ONLY ON CVP: A “novel and extravagant” argument by Englewood attorney Miriam Cohen was rejected by a federal judge, who awarded her a fraction of requested fees after disagreeing that 15 violations can be drawn from a single phone message left by a debt collector.
U.S. District Judge William Martini said Cohen “undercut attempts to settle” what became a lengthy case, after which the attorney sought $29,210 in fees and costs, by pursuing an “unsupported legal theory.”
During that time, the judge added, Cohen ignored repeated attempts by American Credit Bureau to settle the matter.
It was “essentially the same” deal she eventually accepted “after waiting several months and accruing tens of thousands of dollars in additional legal fees,” he noted.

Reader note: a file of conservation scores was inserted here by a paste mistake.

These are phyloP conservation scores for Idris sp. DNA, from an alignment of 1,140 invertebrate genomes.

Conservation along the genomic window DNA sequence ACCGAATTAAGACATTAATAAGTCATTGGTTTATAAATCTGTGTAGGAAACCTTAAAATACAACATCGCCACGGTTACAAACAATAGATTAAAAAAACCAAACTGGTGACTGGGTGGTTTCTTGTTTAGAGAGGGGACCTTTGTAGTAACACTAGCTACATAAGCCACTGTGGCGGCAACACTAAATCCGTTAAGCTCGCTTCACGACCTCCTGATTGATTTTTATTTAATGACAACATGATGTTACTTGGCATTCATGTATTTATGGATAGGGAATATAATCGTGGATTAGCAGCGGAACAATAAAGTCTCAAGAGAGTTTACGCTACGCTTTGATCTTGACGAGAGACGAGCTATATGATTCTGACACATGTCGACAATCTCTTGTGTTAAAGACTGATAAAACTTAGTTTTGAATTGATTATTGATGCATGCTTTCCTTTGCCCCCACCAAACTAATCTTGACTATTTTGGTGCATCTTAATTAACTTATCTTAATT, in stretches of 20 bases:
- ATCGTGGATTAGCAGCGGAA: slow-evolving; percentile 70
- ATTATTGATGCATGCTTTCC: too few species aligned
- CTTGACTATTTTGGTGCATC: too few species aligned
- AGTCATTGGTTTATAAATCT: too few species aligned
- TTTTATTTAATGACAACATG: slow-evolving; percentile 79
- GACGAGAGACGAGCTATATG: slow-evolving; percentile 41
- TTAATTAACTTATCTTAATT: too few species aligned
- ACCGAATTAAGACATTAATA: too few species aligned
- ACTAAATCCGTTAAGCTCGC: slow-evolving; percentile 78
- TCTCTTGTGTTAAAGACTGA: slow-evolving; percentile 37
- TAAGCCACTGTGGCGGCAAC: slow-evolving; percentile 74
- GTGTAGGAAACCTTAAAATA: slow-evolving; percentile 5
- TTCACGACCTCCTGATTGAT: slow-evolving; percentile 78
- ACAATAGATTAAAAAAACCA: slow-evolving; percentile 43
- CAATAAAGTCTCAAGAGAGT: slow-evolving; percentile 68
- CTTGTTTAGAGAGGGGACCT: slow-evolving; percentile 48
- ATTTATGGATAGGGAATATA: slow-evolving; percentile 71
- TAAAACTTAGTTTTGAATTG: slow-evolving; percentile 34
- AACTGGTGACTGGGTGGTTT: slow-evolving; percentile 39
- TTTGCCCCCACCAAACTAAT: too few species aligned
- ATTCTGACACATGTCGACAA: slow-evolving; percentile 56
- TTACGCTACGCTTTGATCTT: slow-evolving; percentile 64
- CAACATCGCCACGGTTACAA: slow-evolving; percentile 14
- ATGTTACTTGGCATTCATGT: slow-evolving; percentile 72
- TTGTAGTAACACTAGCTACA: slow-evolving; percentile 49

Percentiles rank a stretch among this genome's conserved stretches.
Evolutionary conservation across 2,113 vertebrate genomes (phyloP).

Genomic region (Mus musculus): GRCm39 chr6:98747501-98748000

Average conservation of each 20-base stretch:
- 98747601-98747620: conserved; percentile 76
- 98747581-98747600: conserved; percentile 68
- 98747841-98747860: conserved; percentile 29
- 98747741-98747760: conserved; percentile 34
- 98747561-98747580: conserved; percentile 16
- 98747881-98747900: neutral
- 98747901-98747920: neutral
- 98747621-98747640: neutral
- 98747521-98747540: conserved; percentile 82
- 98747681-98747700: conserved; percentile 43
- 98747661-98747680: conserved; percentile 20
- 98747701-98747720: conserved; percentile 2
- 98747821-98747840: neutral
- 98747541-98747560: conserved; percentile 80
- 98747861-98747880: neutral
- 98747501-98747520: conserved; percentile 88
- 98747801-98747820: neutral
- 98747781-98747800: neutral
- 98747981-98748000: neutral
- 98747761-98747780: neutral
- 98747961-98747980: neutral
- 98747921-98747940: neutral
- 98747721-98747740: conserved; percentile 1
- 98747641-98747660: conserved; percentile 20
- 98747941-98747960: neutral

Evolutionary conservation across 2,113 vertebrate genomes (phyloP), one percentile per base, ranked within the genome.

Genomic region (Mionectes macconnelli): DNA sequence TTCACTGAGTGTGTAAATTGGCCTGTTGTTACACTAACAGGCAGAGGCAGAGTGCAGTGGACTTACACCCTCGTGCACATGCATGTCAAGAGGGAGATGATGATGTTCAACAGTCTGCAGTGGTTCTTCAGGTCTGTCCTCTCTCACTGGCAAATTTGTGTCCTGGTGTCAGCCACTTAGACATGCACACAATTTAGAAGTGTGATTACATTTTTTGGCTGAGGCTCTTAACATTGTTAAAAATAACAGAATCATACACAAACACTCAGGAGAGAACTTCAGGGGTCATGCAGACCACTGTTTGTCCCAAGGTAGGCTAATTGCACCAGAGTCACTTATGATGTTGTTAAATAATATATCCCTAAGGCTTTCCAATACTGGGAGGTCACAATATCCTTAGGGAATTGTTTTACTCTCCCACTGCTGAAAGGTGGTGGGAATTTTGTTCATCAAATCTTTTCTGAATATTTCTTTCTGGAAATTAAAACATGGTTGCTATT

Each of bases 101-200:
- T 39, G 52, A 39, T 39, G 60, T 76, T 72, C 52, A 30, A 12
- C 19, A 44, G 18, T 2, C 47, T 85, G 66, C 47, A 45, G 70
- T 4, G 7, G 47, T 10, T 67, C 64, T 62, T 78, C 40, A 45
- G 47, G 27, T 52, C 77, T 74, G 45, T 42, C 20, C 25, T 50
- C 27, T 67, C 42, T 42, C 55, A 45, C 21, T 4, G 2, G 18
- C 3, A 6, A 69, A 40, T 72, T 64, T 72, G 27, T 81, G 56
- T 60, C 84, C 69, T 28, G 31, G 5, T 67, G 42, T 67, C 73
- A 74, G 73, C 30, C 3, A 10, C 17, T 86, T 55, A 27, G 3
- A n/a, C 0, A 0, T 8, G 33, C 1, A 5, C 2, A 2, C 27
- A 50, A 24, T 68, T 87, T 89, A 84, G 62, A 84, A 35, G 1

Martini accepted a previous judge’s recommended award of $1,046.75 in attorney’s fees and $453, for a total of $1,499 – more than the $1,001 in statutory damages won by Cohen from American Credit Bureau.
Alternate claims are one thing, Martini said.
But Cohen’s attempt to multiply the violations and seek compensation for pursuing each, under the federal Fair Debt Collection Act, he wrote, was “little more than a litigation tactic that multiplied the proceedings and unnecessarily increased Plaintiff’s attorney’s fees.”
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